This is where blockchain – as an enabler and carrier of cryptocurrencies – really comes into its own. Many artists have frustratingly posted photos of royalty checks with multiple zeros after the decimal point, months after their music was actually streamed or played. Because cryptocurrencies run at a low cost with a large denomination range, it could improve and accelerate royalty payments.
The effect of introducing blockchain technology could also have an instant effect on income relating to performing rights from the song copyright (via PRS For Music, in the case of the UK) and equitable remuneration on performance rights income from the recording copyright (via PPL in the UK).
In addition, smart contracts could make these payments instantaneous. Rather than passing through intermediaries, revenue from a stream or download could be distributed automatically between rights holders, according to agreed ‘splits’, as soon as a track is downloaded or streamed.
3 Offering transparency through the value chain
The blockchain utopia for many artists is having access to where their music is being played and by whom, providing a unique view into the habits and proclivities of fans. Imogen Heap’s Mycelia project aims to create a two-way transparency whereby both the artist and fan can access this data. On the Mycelia model…artists and their managers would also be able to gain access to data on those listening to their tracks at home or playing them on radio stations on the other side of the world.
‘Transparency’ is a term that is much bandied about as the ultimate goal of blockchain, but for some it is anything but. From the perspective of a label or publisher, some information could clearly be commercially sensitive; adoption would require, for instance, a belief that increased transparency would make companies more attractive to artists or, indeed, users. For different reasons, fans too may be unwilling to share data. Even for artists, transparency can bring challenges.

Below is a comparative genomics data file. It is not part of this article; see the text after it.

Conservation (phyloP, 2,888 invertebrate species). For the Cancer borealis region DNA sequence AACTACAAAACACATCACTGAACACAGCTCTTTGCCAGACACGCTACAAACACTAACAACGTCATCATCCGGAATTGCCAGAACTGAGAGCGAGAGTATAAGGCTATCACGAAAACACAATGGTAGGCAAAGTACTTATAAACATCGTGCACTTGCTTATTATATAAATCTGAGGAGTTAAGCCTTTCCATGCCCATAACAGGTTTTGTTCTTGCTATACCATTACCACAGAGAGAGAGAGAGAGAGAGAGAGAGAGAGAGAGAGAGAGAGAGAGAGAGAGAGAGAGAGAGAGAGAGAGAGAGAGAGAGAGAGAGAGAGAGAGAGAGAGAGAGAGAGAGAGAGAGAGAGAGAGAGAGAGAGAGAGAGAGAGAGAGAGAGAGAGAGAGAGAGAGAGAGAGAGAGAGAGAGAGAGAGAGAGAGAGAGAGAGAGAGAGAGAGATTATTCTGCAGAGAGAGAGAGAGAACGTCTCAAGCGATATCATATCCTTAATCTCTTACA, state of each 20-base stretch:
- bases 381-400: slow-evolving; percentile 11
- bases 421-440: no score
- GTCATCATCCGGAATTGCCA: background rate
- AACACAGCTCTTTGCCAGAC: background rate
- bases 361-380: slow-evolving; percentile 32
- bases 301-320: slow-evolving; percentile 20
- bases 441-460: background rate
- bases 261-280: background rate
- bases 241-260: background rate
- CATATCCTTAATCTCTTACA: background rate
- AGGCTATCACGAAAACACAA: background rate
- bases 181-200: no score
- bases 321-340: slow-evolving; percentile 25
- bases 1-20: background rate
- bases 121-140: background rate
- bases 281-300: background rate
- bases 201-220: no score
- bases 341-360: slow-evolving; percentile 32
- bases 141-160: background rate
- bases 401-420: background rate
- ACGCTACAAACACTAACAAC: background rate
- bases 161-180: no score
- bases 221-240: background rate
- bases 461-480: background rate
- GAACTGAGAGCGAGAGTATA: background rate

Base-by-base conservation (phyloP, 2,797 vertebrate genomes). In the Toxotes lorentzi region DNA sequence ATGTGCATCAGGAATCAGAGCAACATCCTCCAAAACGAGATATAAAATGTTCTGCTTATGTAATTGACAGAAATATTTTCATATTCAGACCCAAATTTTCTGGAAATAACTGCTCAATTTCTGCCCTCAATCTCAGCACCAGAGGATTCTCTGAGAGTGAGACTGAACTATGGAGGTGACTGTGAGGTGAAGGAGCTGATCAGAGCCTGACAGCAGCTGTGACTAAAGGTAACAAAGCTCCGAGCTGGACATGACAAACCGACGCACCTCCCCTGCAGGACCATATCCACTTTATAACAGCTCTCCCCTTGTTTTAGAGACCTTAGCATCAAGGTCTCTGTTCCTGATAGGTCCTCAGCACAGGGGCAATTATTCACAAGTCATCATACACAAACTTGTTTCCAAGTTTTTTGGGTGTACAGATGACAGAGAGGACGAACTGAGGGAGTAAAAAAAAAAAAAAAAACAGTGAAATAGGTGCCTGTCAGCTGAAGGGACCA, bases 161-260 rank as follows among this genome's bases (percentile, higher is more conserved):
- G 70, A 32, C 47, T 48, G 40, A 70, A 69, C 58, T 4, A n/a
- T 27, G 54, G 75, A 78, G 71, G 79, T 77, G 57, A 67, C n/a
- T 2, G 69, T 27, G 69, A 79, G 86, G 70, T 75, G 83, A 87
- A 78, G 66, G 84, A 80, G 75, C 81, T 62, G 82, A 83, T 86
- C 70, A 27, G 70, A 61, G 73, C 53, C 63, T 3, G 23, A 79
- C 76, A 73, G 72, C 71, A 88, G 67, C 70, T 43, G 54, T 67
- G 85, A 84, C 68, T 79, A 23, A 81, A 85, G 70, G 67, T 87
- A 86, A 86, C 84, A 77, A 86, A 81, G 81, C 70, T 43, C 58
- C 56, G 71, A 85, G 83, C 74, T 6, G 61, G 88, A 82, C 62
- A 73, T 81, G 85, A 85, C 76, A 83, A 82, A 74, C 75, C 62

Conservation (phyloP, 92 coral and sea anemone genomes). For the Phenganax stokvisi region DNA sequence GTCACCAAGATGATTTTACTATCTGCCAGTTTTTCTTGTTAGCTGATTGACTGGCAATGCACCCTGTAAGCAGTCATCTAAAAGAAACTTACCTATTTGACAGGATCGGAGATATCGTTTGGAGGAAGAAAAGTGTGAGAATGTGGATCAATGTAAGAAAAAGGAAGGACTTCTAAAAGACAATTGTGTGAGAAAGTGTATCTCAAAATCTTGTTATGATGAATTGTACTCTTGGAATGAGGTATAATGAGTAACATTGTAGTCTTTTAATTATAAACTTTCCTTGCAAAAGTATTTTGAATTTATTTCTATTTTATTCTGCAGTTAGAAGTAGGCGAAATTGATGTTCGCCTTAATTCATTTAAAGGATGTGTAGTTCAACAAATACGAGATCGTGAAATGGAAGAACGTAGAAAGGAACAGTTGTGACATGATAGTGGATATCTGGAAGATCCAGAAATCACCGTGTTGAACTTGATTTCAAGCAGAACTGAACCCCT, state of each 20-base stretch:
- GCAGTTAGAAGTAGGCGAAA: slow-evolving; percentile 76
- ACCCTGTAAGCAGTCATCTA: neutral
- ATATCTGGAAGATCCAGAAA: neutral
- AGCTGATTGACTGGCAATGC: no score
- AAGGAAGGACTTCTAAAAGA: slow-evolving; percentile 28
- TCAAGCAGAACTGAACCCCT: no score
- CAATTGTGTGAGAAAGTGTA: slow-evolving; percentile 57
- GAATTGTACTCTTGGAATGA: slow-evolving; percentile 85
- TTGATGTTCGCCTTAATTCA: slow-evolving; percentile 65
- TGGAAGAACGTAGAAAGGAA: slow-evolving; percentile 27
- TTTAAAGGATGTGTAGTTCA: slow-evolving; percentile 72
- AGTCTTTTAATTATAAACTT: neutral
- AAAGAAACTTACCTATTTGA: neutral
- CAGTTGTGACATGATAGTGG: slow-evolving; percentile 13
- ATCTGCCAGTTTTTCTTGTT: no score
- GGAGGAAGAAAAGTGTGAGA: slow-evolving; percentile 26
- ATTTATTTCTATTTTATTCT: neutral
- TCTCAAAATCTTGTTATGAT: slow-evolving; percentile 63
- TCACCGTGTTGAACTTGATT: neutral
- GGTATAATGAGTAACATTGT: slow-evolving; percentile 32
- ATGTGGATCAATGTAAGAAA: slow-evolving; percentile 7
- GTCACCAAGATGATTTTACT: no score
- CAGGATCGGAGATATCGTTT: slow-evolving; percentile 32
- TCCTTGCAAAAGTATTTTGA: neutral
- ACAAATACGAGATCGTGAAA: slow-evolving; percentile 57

4 Providing access to alternative sources of capital
Crowdfunding by far gets the most press, but that doesn’t mean it’s the best and only route for musicians and artists who are releasing their music independently. Access to capital for artists attempting to operate without a record label remains limited…is in part because of the difficulty of understanding a clear pathway to profitability for some artists.
Blockchain can bring transparency to both crowdfunding and other investment routes, in a way that benefits all the relevant stakeholders. The transparency inherent in delivery of music via the blockchain could improve investor ability to monitor activity and investment outcomes, facilitating the modelling of likely returns and potentially affecting the pricing of capital.
Funding models traditionally reserved for start-ups – such as accelerators – could also be applied to music via blockchain. The possibility for fully automated monitoring of artists throughout their careers, via smart contracts, could make this ‘accelerator’ model relevant to artists, opening up the sector to new sources of capital seeking high-risk and highly scalable businesses for seed or venture capital.
Part 2 of the 4.5 Blog’s review of Music on the Blockchain will be posted next week. Follow us on Twitter and Facebook to get updates. For more information on the Blockchain for Creative Industries research cluster at Middlesex University, visit their website.